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Causation and Persistence: A Theory of Causation

Oxford University Press (1997)

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  1. Resemblance-Based Resources for Reductive Singularism (Or: How to Be a Humean Singularist About Causation).Jessica M. Wilson - 2009 - The Monist 92 (1):153-190.
    Hume argued that experience could not justify commonly held beliefs in singular causal effcacy, according to which individual or singular causes produce their effects or make their effects happen. Hume's discussion has been influential, as motivating the view that Causal reductionism (denying that causal efficacy is an irreducible feature of natural reality) requires Causal generalism (according to which causal relations are metaphysically constituted by patterns of events). Here I argue that causal reductionists---indeed, Hume himself---have previously unappreciated resources for making sense (...)
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  • Contrastive Causation.Jonathan Schaffer - 2005 - Philosophical Review 114 (3):327-358.
    Causation is widely assumed to be a binary relation: c causes e. I will argue that causation is a quaternary, contrastive relation: c rather than C* causes e rather than E*, where C* and E* are nonempty sets of contrast events. Or at least, I will argue that treating causation as contrastive helps resolve some paradoxes.
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  • Location and Mereology.Cody Gilmore - 2013 - Stanford Encyclopedia of Philosophy.
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  • Causes As Difference‐Makers For Processes.Christian Loew - 2019 - Philosophy and Phenomenological Research 98 (1):89-106.
    It is natural to think of causes as difference-makers. What exact difference causes make, however, is an open question. In this paper, I argue that the right way of understanding difference-making is in terms of causal processes: causes make a difference to a causal process that leads to the effect. I will show that this way of understanding difference-making nicely captures the distinction between causing an outcome and helping determine how the outcome happens and, thus, explains why causation is not (...)
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  • La caja negra de la teoría del haz: desafíos explicativos para la teoría de la sustancia como haz de propiedades.Robert K. Garcia - 2014 - Quaderns de Filosofia i Ciència 1 (2):55-72.
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  • Causal Realism: Events and Processes.Anjan Chakravartty - 2005 - Erkenntnis 63 (1):7-31.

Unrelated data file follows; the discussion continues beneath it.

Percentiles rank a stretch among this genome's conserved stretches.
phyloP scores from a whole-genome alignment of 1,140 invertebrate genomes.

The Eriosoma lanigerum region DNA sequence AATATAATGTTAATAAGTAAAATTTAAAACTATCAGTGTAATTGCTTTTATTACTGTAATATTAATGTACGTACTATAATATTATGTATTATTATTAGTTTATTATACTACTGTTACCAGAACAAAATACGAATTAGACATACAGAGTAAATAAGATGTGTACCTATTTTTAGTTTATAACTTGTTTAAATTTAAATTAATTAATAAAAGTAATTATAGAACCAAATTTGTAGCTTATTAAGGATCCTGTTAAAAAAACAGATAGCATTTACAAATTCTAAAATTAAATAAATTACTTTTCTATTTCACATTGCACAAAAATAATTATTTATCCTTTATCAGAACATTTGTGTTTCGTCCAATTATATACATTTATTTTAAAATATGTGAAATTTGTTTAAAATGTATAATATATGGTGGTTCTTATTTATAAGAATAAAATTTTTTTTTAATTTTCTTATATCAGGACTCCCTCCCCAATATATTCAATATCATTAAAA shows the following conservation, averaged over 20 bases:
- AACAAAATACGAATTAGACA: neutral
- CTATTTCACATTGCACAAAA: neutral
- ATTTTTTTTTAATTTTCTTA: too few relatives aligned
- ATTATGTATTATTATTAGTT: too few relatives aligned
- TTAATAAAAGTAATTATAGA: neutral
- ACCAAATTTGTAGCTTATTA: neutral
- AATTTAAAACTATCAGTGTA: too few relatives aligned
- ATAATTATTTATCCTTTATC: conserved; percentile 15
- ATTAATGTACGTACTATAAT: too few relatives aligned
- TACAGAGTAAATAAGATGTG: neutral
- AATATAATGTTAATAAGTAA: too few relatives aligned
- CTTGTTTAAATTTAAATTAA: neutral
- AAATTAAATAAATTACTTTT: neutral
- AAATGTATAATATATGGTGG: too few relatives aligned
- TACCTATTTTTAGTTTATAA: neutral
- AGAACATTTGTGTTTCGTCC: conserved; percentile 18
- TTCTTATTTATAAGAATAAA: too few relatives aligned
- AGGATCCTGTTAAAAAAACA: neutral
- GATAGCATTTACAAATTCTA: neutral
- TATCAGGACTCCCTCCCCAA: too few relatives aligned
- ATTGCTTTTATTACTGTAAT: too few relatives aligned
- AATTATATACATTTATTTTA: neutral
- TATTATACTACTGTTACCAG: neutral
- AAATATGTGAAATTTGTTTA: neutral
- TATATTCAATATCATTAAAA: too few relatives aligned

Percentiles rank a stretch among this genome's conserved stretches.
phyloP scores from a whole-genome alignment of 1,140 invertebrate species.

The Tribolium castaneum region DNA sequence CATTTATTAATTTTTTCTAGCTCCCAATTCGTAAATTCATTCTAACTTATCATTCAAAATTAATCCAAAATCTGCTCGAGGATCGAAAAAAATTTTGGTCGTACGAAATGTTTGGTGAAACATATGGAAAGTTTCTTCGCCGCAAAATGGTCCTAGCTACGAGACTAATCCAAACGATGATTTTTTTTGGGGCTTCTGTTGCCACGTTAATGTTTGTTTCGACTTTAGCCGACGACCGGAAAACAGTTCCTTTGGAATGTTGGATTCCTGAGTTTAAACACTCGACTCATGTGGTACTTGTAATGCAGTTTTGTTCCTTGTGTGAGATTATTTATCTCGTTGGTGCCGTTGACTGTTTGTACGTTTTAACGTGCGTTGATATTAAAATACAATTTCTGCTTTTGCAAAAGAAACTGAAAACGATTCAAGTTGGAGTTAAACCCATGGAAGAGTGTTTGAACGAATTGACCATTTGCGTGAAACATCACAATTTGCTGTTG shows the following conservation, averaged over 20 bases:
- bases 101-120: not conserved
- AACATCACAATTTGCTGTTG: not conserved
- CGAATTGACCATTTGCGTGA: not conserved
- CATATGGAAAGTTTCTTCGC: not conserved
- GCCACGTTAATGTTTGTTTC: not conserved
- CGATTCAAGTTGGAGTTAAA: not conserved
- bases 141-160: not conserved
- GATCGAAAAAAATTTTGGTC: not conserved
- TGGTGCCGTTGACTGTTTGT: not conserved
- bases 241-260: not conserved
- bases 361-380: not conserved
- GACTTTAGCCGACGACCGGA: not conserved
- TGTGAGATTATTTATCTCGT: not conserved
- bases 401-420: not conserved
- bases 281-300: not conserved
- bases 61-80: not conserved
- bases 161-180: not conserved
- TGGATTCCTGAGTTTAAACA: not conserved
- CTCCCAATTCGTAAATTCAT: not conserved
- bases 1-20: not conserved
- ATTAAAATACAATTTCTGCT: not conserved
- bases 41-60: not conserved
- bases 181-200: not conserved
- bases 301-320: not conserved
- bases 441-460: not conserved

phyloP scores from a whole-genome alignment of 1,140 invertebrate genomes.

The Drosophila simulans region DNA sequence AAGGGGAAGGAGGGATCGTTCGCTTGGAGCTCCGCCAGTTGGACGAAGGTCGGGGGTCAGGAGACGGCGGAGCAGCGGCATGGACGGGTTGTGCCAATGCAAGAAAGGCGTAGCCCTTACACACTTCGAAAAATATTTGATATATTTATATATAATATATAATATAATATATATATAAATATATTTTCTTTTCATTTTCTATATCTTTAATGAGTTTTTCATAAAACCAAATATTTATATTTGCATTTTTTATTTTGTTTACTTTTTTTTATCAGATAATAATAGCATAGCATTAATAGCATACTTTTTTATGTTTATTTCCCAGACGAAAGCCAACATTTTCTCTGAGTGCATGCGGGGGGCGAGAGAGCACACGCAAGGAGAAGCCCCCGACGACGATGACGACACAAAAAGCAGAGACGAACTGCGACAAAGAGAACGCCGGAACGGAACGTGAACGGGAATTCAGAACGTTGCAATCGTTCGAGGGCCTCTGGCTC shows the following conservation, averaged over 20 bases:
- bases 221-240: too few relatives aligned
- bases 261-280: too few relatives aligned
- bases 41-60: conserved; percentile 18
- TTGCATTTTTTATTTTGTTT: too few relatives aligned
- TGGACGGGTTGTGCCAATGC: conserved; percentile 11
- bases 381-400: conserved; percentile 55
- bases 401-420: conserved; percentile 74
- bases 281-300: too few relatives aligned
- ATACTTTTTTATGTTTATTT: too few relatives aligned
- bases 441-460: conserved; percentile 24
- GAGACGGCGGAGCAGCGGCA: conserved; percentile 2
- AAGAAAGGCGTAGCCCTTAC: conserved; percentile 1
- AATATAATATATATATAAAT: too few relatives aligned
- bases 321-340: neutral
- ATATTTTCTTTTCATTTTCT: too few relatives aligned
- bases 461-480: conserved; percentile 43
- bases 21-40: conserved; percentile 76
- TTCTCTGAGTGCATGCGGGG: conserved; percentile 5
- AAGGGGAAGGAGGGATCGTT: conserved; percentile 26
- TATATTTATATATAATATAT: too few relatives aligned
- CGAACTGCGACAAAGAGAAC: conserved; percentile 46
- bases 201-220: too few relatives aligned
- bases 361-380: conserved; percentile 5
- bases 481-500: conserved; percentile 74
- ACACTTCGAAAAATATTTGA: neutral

Minimally, causal realism (as understood here) is the view that accounts of causation in terms of mere, regular or probabilistic conjunction are unsatisfactory, and that causal phenomena are correctly associated with some form of de re necessity. Classic arguments, however, some of which date back to Sextus Empiricus and have appeared many times since, including famously in Russell, suggest that the very notion of causal realism is incoherent. In this paper I argue that if such objections seem compelling, it is (...)
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  • The Social Epidemiologic Concept of Fundamental Cause.Andrew Ward - 2007 - Theoretical Medicine and Bioethics 28 (6):465-485.
    The goal of research in social epidemiology is not simply conceptual clarification or theoretical understanding, but more importantly it is to contribute to, and enhance the health of populations (and so, too, the people who constitute those populations). Undoubtedly, understanding how various individual risk factors such as smoking and obesity affect the health of people does contribute to this goal. However, what is distinctive of much on-going work in social epidemiology is the view that analyses making use of individual-level variables (...)
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  • Perceiving Tropes.Bence Nanay - 2012 - Erkenntnis 77 (1):1-14.
    There are two very different ways of thinking about perception. According to the first one, perception is representational: it represents the world as being a certain way. According to the second, perception is a genuine relation between the perceiver and a token object. These two views are thought to be incompatible. My aim is to work out the least problematic version of the representational view of perception that preserves the most important considerations in favor of the relational view. According to (...)
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  • Closure Principles and the Laws of Conservation of Energy and Momentum.Sophie Gibb - 2010 - Dialectica 64 (3):363-384.
    The conservation laws do not establish the central premise within the argument from causal overdetermination – the causal completeness of the physical domain. Contrary to David Papineau, this is true even if there is no non-physical energy. The combination of the conservation laws with the claim that there is no non-physical energy would establish the causal completeness principle only if, at the very least, two further causal claims were accepted. First, the claim that the only way that something non-physical could (...)
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  • Of Ghostly and Mechanical Events. [REVIEW]Jonathan Schaffer - 2004 - Philosophy and Phenomenological Research 68 (1):230–244.
    Paul Pietroski, in Causing Actions (2000), aims to articulate a dualistic framework that 'makes room for persons'. What is especially intriguing about Pietroski's framework is that it denies both of the above assumptions: (i) it is resolutely non-naturalistic, and (ii) it is a dualism of events, said to steer between substance and property dualisms. If Pietroski is right then both naturalism and the three-part taxonomy are worse than mistaken: they are in..
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  • Can Determinable Properties Earn Their Keep?Robert Schroer - 2011 - Synthese 183 (2):229-247.
    Sydney Shoemaker's "Subset Account" offers a new take on determinable properties and the realization relation as well as a defense of non-reductive physicalism from the problem of mental causation. At the heart of this account are the claims that (1) mental properties are determinable properties and (2) the causal powers that individuate a determinable property are a proper subset of the causal powers that individuate the determinates of that property. The second claim, however, has led to the accusation that the (...)